• Cons:
    • If you don’t have a development team, building your own tool might be too expensive as it requires more maintenance and staff.
    • You’ll need to buy and build a new server to run your own parser.
    • Your parser needs constant maintenance. If you are parsing sensitive data, you need to ensure the security of your server.

Buying a data parser:

  • Pros:
    • It is low maintenance to use an existing parser.
    • There are no additional overhead expenses such as human resources, servers, etc.
    • Since it has been previously tested and adjusted to the needs of the market, you are less likely to encounter problems.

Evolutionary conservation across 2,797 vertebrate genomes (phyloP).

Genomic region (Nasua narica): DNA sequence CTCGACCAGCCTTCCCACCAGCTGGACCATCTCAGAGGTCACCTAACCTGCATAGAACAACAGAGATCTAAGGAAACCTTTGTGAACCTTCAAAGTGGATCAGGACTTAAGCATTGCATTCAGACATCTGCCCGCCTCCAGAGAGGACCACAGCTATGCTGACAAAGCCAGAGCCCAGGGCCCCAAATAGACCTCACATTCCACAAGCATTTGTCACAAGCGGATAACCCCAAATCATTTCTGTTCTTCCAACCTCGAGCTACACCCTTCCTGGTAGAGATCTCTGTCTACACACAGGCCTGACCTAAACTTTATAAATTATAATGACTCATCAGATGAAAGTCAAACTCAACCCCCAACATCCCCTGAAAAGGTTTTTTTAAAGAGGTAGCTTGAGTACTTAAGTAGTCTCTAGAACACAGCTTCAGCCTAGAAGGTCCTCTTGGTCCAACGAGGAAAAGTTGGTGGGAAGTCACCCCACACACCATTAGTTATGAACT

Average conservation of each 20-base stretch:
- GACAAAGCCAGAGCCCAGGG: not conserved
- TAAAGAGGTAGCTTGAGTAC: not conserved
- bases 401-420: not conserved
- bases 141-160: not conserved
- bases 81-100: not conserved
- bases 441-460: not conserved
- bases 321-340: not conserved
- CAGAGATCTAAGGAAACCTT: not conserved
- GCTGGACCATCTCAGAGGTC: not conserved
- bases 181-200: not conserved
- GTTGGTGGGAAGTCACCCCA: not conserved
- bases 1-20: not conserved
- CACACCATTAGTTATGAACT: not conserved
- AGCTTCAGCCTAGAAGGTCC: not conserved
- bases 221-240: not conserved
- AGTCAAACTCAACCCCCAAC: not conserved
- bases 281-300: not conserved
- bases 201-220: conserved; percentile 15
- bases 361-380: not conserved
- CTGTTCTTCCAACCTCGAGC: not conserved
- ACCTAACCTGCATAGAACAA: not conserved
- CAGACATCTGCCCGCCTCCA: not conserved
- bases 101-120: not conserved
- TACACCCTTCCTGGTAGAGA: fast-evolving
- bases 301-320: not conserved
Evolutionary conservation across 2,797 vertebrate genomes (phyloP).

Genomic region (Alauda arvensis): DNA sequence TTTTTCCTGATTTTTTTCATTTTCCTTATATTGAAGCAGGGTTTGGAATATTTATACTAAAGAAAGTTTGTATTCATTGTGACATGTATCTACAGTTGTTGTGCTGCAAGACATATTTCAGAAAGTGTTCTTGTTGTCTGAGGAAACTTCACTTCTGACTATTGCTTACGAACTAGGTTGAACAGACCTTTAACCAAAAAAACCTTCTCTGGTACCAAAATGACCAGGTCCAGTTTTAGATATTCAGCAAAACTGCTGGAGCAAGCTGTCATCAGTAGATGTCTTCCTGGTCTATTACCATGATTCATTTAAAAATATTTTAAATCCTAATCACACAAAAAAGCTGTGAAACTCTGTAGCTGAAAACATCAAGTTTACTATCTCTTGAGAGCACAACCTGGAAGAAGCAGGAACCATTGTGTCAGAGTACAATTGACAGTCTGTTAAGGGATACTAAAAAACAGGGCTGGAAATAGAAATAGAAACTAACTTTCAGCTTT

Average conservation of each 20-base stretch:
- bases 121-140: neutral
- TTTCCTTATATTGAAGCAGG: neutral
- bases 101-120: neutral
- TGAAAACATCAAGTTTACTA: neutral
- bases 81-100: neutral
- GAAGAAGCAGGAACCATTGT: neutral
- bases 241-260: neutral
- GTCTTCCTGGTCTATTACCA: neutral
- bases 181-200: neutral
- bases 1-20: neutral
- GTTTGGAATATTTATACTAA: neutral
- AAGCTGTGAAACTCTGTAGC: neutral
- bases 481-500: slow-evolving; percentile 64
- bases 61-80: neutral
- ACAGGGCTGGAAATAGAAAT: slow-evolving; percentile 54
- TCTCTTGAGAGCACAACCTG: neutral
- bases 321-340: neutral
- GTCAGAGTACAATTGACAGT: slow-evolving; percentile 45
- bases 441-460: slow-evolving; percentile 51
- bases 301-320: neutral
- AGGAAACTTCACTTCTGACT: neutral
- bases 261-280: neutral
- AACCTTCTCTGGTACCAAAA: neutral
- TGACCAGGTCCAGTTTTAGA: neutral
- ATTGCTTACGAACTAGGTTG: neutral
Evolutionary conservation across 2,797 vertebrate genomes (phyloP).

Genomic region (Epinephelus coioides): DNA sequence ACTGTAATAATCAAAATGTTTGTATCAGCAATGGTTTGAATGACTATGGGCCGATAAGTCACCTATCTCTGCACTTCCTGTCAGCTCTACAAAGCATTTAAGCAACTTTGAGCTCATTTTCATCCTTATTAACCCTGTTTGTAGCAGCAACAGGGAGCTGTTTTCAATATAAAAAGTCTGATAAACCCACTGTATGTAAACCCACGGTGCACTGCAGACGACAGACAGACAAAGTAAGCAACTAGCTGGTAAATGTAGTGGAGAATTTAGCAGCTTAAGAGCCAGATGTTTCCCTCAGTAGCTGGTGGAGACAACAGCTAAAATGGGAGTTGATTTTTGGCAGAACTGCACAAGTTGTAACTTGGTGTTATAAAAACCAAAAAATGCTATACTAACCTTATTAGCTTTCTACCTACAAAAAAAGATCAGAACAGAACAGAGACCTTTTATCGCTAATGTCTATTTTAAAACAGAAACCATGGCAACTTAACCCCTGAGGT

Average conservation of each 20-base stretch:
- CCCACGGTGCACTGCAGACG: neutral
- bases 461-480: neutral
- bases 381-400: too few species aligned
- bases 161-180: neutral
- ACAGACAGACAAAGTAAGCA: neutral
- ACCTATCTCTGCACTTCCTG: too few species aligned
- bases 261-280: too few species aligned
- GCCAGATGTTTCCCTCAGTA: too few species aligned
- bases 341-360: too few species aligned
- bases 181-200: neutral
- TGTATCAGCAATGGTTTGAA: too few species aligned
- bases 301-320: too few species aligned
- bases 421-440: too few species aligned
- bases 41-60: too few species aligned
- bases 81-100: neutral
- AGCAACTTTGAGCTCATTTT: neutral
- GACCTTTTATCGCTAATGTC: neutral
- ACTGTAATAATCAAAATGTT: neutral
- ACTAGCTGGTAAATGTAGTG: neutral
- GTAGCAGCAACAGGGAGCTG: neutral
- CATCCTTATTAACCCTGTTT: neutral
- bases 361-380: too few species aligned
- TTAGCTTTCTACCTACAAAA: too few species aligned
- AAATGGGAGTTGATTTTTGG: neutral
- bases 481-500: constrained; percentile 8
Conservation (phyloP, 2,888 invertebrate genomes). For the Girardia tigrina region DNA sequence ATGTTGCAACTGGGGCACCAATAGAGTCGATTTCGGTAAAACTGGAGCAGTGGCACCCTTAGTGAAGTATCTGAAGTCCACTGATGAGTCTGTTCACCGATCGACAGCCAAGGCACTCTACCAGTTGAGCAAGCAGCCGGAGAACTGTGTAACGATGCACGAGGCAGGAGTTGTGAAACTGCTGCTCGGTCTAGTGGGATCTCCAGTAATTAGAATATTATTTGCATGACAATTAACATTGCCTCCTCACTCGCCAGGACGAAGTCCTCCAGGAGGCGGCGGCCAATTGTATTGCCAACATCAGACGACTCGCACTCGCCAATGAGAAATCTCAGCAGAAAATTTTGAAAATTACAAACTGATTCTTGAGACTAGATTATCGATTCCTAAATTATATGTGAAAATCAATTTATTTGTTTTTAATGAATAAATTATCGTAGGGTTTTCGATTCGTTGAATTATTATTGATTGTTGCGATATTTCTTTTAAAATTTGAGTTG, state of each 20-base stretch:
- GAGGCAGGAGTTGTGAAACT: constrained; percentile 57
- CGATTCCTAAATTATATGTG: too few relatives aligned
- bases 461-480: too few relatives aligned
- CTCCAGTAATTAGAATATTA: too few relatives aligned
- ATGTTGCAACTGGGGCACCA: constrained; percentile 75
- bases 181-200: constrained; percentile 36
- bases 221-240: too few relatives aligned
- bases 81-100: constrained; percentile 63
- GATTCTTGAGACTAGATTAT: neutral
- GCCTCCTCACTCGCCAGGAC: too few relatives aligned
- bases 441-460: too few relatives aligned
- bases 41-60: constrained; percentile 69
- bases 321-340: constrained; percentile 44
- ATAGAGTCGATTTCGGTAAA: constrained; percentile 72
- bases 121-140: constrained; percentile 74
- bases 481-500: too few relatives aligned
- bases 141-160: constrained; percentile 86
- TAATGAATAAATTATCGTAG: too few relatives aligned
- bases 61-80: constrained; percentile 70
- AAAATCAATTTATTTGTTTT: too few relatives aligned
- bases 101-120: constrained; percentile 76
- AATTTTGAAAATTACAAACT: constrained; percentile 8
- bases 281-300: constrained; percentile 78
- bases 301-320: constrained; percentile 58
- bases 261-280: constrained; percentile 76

• Cons:
    • Limited control over the entire work process.
    • There may be integration problems with your existing tools.

Further readings:

For guidance to choose the right tool, check out our data-driven list of web scrapers, and reach out to us:

Find the Right Vendors
Gulbahar Karatas
Gülbahar is an AIMultiple industry analyst focused on web data collection, applications of web data and application security. She is a frequent user of the products that she researches. For example, she is part of AIMultiple's web data benchmark team that has been annually measuring the performance of top 9 web data infrastructure providers. She previously worked as a marketer in U.S. Commercial Service. Gülbahar has a Bachelor's degree in Business Administration and Management.

Next to Read

Comments

Your email address will not be published. All fields are required.

0 Comments